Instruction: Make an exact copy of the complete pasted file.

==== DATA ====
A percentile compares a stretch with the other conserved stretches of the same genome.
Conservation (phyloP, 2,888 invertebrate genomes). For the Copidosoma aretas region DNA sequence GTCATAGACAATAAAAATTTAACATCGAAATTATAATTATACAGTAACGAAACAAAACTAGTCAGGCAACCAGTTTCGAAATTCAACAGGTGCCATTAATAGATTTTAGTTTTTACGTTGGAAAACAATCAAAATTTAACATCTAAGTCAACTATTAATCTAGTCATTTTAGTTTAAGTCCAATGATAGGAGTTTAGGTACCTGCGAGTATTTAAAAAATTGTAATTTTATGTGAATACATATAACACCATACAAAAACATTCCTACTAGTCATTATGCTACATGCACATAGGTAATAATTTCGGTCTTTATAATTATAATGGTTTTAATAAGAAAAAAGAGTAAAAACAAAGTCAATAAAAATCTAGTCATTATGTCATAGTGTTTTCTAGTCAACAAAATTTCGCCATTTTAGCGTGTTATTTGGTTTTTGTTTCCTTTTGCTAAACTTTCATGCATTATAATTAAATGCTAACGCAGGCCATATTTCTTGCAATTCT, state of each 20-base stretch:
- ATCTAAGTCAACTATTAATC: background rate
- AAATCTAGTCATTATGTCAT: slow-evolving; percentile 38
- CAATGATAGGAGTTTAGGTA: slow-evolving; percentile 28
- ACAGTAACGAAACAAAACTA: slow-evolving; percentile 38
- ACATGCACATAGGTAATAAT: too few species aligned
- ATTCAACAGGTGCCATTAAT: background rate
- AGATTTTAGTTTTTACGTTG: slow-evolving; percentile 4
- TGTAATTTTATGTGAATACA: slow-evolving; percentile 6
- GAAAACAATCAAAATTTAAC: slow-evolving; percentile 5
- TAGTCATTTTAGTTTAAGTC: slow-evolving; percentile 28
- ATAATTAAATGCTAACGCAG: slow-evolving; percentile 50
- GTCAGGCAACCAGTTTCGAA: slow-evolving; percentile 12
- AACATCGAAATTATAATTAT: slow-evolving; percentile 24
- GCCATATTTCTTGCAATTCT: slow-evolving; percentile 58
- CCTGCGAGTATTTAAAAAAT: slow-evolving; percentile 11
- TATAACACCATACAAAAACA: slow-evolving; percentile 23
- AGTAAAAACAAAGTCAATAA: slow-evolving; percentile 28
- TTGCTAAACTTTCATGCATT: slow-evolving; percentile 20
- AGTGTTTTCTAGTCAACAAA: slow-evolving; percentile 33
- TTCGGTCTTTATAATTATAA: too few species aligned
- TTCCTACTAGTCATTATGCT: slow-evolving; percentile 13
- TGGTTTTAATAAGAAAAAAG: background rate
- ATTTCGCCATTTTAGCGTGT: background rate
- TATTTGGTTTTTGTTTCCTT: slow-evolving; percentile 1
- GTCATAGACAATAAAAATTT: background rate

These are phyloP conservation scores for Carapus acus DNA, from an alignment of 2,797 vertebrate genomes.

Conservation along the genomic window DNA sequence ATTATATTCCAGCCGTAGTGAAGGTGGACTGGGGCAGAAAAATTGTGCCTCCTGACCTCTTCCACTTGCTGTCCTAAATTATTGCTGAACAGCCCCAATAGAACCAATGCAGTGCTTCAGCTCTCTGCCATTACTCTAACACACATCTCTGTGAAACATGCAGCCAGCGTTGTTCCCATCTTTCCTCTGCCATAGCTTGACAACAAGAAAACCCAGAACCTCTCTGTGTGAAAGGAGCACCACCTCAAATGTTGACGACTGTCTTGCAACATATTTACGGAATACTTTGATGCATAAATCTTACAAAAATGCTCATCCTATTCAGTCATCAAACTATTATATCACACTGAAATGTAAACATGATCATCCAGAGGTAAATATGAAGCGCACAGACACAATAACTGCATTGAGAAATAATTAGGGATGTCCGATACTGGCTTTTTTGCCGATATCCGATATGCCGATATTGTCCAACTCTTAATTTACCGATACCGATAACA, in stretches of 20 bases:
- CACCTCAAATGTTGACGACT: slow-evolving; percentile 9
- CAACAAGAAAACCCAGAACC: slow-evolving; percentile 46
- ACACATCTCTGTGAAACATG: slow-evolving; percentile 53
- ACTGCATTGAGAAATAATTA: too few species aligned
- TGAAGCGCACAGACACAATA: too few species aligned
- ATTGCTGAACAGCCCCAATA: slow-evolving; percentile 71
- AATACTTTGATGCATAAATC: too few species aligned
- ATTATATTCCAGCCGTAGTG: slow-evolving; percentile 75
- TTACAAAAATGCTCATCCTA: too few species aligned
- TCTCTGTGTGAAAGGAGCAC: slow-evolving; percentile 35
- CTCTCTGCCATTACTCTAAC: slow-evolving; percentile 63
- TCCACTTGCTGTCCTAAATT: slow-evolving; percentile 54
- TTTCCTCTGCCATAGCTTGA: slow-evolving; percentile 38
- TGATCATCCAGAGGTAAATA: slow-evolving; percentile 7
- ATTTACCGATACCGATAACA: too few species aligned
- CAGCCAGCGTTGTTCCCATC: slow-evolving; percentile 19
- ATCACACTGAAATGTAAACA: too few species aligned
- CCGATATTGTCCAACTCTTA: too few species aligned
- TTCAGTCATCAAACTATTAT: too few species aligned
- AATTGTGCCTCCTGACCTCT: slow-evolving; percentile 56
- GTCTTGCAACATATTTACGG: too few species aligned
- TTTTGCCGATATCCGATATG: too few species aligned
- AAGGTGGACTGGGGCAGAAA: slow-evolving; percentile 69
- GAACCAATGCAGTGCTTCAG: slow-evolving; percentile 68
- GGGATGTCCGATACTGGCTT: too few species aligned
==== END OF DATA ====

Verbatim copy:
A percentile compares a stretch with the other conserved stretches of the same genome.
Conservation (phyloP, 2,888 invertebrate genomes). For the Copidosoma aretas region DNA sequence GTCATAGACAATAAAAATTTAACATCGAAATTATAATTATACAGTAACGAAACAAAACTAGTCAGGCAACCAGTTTCGAAATTCAACAGGTGCCATTAATAGATTTTAGTTTTTACGTTGGAAAACAATCAAAATTTAACATCTAAGTCAACTATTAATCTAGTCATTTTAGTTTAAGTCCAATGATAGGAGTTTAGGTACCTGCGAGTATTTAAAAAATTGTAATTTTATGTGAATACATATAACACCATACAAAAACATTCCTACTAGTCATTATGCTACATGCACATAGGTAATAATTTCGGTCTTTATAATTATAATGGTTTTAATAAGAAAAAAGAGTAAAAACAAAGTCAATAAAAATCTAGTCATTATGTCATAGTGTTTTCTAGTCAACAAAATTTCGCCATTTTAGCGTGTTATTTGGTTTTTGTTTCCTTTTGCTAAACTTTCATGCATTATAATTAAATGCTAACGCAGGCCATATTTCTTGCAATTCT, state of each 20-base stretch:
- ATCTAAGTCAACTATTAATC: background rate
- AAATCTAGTCATTATGTCAT: slow-evolving; percentile 38
- CAATGATAGGAGTTTAGGTA: slow-evolving; percentile 28
- ACAGTAACGAAACAAAACTA: slow-evolving; percentile 38
- ACATGCACATAGGTAATAAT: too few species aligned
- ATTCAACAGGTGCCATTAAT: background rate
- AGATTTTAGTTTTTACGTTG: slow-evolving; percentile 4
- TGTAATTTTATGTGAATACA: slow-evolving; percentile 6
- GAAAACAATCAAAATTTAAC: slow-evolving; percentile 5
- TAGTCATTTTAGTTTAAGTC: slow-evolving; percentile 28
- ATAATTAAATGCTAACGCAG: slow-evolving; percentile 50
- GTCAGGCAACCAGTTTCGAA: slow-evolving; percentile 12
- AACATCGAAATTATAATTAT: slow-evolving; percentile 24
- GCCATATTTCTTGCAATTCT: slow-evolving; percentile 58
- CCTGCGAGTATTTAAAAAAT: slow-evolving; percentile 11
- TATAACACCATACAAAAACA: slow-evolving; percentile 23
- AGTAAAAACAAAGTCAATAA: slow-evolving; percentile 28
- TTGCTAAACTTTCATGCATT: slow-evolving; percentile 20
- AGTGTTTTCTAGTCAACAAA: slow-evolving; percentile 33
- TTCGGTCTTTATAATTATAA: too few species aligned
- TTCCTACTAGTCATTATGCT: slow-evolving; percentile 13
- TGGTTTTAATAAGAAAAAAG: background rate
- ATTTCGCCATTTTAGCGTGT: background rate
- TATTTGGTTTTTGTTTCCTT: slow-evolving; percentile 1
- GTCATAGACAATAAAAATTT: background rate

These are phyloP conservation scores for Carapus acus DNA, from an alignment of 2,797 vertebrate genomes.

Conservation along the genomic window DNA sequence ATTATATTCCAGCCGTAGTGAAGGTGGACTGGGGCAGAAAAATTGTGCCTCCTGACCTCTTCCACTTGCTGTCCTAAATTATTGCTGAACAGCCCCAATAGAACCAATGCAGTGCTTCAGCTCTCTGCCATTACTCTAACACACATCTCTGTGAAACATGCAGCCAGCGTTGTTCCCATCTTTCCTCTGCCATAGCTTGACAACAAGAAAACCCAGAACCTCTCTGTGTGAAAGGAGCACCACCTCAAATGTTGACGACTGTCTTGCAACATATTTACGGAATACTTTGATGCATAAATCTTACAAAAATGCTCATCCTATTCAGTCATCAAACTATTATATCACACTGAAATGTAAACATGATCATCCAGAGGTAAATATGAAGCGCACAGACACAATAACTGCATTGAGAAATAATTAGGGATGTCCGATACTGGCTTTTTTGCCGATATCCGATATGCCGATATTGTCCAACTCTTAATTTACCGATACCGATAACA, in stretches of 20 bases:
- CACCTCAAATGTTGACGACT: slow-evolving; percentile 9
- CAACAAGAAAACCCAGAACC: slow-evolving; percentile 46
- ACACATCTCTGTGAAACATG: slow-evolving; percentile 53
- ACTGCATTGAGAAATAATTA: too few species aligned
- TGAAGCGCACAGACACAATA: too few species aligned
- ATTGCTGAACAGCCCCAATA: slow-evolving; percentile 71
- AATACTTTGATGCATAAATC: too few species aligned
- ATTATATTCCAGCCGTAGTG: slow-evolving; percentile 75
- TTACAAAAATGCTCATCCTA: too few species aligned
- TCTCTGTGTGAAAGGAGCAC: slow-evolving; percentile 35
- CTCTCTGCCATTACTCTAAC: slow-evolving; percentile 63
- TCCACTTGCTGTCCTAAATT: slow-evolving; percentile 54
- TTTCCTCTGCCATAGCTTGA: slow-evolving; percentile 38
- TGATCATCCAGAGGTAAATA: slow-evolving; percentile 7
- ATTTACCGATACCGATAACA: too few species aligned
- CAGCCAGCGTTGTTCCCATC: slow-evolving; percentile 19
- ATCACACTGAAATGTAAACA: too few species aligned
- CCGATATTGTCCAACTCTTA: too few species aligned
- TTCAGTCATCAAACTATTAT: too few species aligned
- AATTGTGCCTCCTGACCTCT: slow-evolving; percentile 56
- GTCTTGCAACATATTTACGG: too few species aligned
- TTTTGCCGATATCCGATATG: too few species aligned
- AAGGTGGACTGGGGCAGAAA: slow-evolving; percentile 69
- GAACCAATGCAGTGCTTCAG: slow-evolving; percentile 68
- GGGATGTCCGATACTGGCTT: too few species aligned